8th DMZ Docs(2016)
I AM DOCU
‘The House of sharing’ is a facility where Korean women who were ‘Comfort Women’ under the Japanese Imperial now live together. The director visited ‘House of Sharing’ for the first time in the summer of 1994. After meeting the ‘Halmoni’ and listening to their stories, he realized he needed to get to know them better, as a Japanese journalist. Four months later, he headed to the House of Sharing again—this time with a camera—so that he could record the voice and lives of the Halmoni.
‘House of Sharing’ located in Hyehwadong, Seoul, was for living comfort women who were forced to be sex slaves by the Japanese army during the 2nd World War to live together. Early residents of the ‘House of Sharing’, Kang Deok-kyung, Kim Soon-deok, Park Doo-ri, Park Ok-ryun, Lee Yong-nyeo, and Son Pahn-im, are now gone. When we revisited the ‘House of Sharing’ in Gwangju, Gyeonggi, in 2013, only an epitaph was left.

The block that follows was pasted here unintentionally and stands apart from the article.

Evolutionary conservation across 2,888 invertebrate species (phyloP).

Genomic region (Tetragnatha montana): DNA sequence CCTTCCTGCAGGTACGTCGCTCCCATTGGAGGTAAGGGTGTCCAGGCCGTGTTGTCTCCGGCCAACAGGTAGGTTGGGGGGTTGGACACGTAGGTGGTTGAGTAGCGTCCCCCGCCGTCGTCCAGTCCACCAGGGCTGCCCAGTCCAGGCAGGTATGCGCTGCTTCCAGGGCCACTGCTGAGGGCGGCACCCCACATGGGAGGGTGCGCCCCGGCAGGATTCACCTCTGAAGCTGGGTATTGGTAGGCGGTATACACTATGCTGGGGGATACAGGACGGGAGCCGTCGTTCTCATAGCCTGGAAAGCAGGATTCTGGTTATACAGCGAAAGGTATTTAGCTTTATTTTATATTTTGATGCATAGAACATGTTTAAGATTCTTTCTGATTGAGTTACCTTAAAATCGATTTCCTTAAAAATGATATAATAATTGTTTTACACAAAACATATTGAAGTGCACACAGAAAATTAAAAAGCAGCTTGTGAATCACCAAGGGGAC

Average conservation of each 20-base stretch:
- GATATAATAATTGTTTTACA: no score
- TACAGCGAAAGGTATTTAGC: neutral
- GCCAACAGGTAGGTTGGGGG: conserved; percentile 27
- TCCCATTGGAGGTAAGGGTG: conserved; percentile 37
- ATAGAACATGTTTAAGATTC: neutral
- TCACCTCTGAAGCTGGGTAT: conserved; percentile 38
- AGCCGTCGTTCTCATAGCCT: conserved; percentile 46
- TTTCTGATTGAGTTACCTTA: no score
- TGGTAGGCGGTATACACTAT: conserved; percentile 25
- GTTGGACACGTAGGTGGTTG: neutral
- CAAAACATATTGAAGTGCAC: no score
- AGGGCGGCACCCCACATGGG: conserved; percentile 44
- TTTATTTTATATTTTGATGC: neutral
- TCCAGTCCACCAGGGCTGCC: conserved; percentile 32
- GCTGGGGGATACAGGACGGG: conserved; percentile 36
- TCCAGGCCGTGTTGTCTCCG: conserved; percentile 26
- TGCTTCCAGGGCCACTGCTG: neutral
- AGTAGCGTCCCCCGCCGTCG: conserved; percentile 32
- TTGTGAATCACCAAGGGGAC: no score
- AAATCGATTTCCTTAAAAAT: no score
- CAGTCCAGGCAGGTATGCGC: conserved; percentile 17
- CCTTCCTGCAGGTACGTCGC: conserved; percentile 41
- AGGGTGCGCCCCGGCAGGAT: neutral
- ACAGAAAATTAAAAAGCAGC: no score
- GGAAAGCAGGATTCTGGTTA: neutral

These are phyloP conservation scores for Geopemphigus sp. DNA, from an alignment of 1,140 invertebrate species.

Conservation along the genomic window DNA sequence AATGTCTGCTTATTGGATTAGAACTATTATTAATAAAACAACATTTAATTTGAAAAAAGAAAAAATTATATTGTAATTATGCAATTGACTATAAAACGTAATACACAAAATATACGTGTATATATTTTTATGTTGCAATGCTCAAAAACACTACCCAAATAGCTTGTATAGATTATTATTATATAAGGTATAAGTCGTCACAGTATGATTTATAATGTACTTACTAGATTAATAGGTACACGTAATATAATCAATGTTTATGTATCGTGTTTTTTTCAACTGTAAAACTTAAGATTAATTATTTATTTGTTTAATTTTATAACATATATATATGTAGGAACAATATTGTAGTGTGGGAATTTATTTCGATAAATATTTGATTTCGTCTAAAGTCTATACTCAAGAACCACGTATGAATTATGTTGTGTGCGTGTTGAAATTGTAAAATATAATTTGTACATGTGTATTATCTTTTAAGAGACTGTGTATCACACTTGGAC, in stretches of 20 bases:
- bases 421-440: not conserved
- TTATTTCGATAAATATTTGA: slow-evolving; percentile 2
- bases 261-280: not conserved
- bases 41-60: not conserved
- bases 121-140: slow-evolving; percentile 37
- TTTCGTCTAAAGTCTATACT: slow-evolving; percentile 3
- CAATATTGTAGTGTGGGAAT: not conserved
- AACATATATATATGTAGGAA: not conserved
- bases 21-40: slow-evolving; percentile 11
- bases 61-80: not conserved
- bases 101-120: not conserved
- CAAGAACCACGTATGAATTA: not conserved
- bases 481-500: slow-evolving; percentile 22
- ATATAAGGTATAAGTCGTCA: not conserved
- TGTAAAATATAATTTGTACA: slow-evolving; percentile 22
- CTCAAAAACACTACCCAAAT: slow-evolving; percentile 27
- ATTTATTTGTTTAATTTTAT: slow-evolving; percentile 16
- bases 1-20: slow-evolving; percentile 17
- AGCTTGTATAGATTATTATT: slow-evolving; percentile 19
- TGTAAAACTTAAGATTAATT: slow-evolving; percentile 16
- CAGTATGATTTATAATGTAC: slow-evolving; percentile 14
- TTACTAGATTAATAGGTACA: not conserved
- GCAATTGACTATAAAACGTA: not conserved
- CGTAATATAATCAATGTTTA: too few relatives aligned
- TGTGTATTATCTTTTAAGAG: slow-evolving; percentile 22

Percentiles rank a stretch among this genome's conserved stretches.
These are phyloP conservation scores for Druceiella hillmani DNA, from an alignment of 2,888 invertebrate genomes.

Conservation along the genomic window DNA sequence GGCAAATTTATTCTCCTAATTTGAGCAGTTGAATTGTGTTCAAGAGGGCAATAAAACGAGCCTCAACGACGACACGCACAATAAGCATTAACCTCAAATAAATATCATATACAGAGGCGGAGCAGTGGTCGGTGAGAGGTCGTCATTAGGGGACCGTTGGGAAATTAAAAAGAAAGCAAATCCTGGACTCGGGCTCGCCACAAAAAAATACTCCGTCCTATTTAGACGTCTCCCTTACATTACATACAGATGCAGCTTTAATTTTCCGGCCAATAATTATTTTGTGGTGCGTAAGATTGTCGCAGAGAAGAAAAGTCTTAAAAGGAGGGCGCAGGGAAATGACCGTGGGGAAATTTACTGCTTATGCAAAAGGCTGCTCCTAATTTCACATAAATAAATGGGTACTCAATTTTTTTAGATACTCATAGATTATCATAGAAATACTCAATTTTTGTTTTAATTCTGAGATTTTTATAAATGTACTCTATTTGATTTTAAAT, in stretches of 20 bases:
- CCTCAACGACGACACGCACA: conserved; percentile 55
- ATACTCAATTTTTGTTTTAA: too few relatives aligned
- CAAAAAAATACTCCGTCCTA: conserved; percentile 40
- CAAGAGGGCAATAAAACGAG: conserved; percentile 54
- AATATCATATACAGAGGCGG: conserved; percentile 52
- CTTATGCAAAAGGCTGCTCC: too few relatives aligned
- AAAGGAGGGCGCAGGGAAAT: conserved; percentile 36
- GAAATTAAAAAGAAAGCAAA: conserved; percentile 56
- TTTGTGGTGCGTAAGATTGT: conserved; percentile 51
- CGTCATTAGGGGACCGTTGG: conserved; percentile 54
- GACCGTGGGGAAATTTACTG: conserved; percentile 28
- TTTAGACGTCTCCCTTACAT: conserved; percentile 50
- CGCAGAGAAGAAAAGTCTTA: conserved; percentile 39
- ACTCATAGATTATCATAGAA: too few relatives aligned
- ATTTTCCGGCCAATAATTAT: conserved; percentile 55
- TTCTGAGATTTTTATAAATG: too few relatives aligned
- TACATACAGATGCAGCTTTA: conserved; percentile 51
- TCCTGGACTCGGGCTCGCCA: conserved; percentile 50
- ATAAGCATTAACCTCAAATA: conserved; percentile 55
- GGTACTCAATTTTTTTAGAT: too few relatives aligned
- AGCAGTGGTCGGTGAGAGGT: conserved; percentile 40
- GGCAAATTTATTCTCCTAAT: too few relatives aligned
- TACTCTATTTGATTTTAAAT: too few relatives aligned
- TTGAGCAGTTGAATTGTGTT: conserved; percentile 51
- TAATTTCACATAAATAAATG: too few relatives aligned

But the memories spoken by these women are recorded by cameras. Their lives get closer to us in a simple way, not in a exaggerated way. These ordniary and trivial days are intertwined with terrible victim memories. Memories stuck as deep wounds are revealed in the paintings these women drew.
The comfort women issue was brought up and then Kono statemetns, funding act were followed. This order of acts is repeated all the same way after 20 years later. One thing is different which is Korean goverment made ‘agreement’ on the comfort women issue with Japanese government without victim’s agreement.
When those women gathered in a room saying “when we say ‘apologize, investigate’, they can’t handle this with money,’, the film strongly insists this comforting women issue is not over at all. Kang Deok-kyung’s last statement on a sickbed lingers long. “We fight to the last.” [Ahn Hae-ryong]
Breaking the Silence (2009)Unheard Voice (2009)Fallujah, April 2004 (2005) I produce this documentary to bring more reality to the discussion, and to leave a record that the former ‘Comfort Women’ of the Japan Imperial Army were real—real individual with real names. I entitle this film, Living with “Memories”. The former ‘Comfort Women’ survived the war and the following decades while carrying the burden of deeply engraved, painful memories. Some of the testimonies made by the ‘Halmoni’ may have some inconsistencies in time or place. But they are unquestionably the memories, documented by myself, a journalist from the offender country of Japan. All of the seven Halmoni appearing in the film have already passed away. The testimonies they left behind have become valuable historical records.